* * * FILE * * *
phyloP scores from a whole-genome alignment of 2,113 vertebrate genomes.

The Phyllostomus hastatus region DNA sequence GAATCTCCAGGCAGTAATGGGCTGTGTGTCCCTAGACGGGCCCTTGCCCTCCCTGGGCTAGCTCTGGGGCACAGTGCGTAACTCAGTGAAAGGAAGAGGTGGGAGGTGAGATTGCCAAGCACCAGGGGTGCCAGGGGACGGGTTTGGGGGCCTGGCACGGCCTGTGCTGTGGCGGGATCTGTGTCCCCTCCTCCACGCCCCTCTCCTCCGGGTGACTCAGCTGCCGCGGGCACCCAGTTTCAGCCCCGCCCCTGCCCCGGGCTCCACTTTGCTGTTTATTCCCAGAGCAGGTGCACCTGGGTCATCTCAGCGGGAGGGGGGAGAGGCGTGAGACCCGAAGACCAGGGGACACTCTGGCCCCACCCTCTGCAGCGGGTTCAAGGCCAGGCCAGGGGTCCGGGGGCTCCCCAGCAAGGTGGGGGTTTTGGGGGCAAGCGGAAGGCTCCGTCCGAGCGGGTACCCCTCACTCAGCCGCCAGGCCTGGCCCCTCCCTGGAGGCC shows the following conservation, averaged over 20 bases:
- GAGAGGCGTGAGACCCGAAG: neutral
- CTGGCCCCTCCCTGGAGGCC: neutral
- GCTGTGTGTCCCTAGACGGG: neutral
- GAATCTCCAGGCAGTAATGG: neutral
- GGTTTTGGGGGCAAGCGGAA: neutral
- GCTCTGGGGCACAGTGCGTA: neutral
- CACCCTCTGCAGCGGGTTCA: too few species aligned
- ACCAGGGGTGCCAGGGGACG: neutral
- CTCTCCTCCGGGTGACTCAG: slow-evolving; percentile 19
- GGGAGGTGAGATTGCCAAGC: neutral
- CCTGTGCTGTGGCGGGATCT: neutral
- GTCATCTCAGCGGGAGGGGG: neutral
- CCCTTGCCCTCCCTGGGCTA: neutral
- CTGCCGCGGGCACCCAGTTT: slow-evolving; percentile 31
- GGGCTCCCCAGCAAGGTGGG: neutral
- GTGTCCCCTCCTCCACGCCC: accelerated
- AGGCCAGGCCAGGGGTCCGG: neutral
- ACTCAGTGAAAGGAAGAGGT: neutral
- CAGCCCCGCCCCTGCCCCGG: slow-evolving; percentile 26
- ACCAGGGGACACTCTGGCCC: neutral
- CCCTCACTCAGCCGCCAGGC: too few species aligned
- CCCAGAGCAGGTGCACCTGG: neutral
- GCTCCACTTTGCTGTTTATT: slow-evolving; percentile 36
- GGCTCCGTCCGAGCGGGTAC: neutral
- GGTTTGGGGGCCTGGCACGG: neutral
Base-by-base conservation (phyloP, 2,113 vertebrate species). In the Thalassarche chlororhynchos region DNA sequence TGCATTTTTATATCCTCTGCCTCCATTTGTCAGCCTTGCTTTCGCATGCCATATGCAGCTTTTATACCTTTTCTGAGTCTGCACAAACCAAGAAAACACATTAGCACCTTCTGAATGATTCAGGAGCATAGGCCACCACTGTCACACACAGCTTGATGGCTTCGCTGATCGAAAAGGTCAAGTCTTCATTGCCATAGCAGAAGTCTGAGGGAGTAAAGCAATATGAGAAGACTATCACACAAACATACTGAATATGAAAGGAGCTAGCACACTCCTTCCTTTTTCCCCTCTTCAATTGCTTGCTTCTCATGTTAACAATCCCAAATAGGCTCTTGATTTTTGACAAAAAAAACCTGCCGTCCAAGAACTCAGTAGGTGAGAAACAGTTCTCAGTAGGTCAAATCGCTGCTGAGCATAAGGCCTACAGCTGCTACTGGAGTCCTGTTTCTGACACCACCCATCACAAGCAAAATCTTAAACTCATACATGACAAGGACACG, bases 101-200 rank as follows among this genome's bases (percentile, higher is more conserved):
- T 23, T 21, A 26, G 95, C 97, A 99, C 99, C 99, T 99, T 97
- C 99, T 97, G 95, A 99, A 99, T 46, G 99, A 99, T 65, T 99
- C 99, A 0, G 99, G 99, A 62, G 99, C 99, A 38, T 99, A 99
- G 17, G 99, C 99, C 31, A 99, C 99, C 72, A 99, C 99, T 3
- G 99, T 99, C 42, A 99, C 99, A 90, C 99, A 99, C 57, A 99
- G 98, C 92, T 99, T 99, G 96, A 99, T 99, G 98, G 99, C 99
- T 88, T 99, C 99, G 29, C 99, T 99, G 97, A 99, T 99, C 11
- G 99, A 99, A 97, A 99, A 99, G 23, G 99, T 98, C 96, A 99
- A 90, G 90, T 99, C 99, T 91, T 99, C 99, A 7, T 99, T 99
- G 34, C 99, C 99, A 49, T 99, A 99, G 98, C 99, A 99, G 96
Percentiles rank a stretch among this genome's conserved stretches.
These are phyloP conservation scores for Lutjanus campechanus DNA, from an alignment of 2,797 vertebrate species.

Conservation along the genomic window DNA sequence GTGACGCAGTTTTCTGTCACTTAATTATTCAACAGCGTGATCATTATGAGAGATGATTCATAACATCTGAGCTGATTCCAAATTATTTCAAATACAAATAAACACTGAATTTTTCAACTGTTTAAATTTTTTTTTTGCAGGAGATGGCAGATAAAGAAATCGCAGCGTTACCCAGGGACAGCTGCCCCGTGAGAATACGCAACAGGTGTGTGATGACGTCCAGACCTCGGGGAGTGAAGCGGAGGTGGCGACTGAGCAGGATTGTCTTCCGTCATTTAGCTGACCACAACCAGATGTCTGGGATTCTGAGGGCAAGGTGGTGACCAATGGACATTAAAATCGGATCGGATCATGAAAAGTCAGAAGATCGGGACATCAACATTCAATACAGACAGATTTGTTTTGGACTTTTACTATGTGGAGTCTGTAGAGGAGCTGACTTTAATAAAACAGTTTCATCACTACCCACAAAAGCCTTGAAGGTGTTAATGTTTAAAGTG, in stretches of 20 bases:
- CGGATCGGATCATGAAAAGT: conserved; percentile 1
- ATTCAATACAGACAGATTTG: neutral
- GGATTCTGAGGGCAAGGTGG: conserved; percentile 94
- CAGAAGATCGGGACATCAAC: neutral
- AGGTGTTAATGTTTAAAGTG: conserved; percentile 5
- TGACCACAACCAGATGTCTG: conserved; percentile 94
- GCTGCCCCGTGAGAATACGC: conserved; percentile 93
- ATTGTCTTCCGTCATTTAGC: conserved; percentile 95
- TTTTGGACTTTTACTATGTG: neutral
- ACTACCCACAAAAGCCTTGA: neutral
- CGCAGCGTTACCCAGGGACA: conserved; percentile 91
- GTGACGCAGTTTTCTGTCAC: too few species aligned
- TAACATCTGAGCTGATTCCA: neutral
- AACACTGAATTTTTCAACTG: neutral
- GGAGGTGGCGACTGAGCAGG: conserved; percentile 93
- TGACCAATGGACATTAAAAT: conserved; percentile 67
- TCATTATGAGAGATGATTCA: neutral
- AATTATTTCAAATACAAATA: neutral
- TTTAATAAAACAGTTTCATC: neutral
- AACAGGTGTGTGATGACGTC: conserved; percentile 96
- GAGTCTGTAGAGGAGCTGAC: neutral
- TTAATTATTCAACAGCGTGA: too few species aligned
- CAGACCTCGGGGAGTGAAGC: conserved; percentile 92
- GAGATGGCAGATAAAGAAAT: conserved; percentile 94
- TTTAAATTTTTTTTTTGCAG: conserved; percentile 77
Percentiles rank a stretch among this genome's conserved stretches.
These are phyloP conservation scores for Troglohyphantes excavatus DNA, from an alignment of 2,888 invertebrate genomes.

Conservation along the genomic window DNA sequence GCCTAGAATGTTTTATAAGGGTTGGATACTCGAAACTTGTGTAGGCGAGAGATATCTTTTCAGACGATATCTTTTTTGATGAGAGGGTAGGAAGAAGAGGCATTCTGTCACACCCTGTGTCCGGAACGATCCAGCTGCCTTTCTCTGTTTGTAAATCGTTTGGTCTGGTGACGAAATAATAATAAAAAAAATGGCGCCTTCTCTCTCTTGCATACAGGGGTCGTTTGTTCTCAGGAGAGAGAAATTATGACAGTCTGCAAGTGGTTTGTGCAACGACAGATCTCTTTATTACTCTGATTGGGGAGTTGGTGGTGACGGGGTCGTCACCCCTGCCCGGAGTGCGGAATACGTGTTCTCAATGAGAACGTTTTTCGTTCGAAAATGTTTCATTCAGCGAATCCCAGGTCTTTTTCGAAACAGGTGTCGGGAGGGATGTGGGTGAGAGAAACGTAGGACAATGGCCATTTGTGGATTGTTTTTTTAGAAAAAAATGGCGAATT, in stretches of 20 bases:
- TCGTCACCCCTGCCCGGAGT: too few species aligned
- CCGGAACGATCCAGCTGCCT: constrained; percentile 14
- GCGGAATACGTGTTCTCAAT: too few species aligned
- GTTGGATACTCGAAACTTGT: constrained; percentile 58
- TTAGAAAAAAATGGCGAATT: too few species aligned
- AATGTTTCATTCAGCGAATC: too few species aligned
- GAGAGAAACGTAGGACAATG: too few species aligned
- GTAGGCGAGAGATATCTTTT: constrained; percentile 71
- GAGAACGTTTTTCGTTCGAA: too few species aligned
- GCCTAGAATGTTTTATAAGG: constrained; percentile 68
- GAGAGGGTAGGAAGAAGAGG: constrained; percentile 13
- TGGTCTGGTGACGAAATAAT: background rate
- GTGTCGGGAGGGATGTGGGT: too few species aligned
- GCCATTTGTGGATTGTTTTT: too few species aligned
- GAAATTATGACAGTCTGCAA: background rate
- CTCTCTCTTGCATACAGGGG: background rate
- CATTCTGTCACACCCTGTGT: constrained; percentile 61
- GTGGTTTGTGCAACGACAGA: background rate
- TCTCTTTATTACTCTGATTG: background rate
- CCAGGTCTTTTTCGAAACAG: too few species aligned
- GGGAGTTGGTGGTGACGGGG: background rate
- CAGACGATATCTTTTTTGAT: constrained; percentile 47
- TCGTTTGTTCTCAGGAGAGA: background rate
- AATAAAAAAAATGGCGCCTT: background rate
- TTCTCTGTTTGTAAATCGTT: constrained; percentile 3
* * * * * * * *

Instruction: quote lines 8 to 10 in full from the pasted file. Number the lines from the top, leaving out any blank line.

- GCTCTGGGGCACAGTGCGTA: neutral
- CACCCTCTGCAGCGGGTTCA: too few species aligned
- ACCAGGGGTGCCAGGGGACG: neutral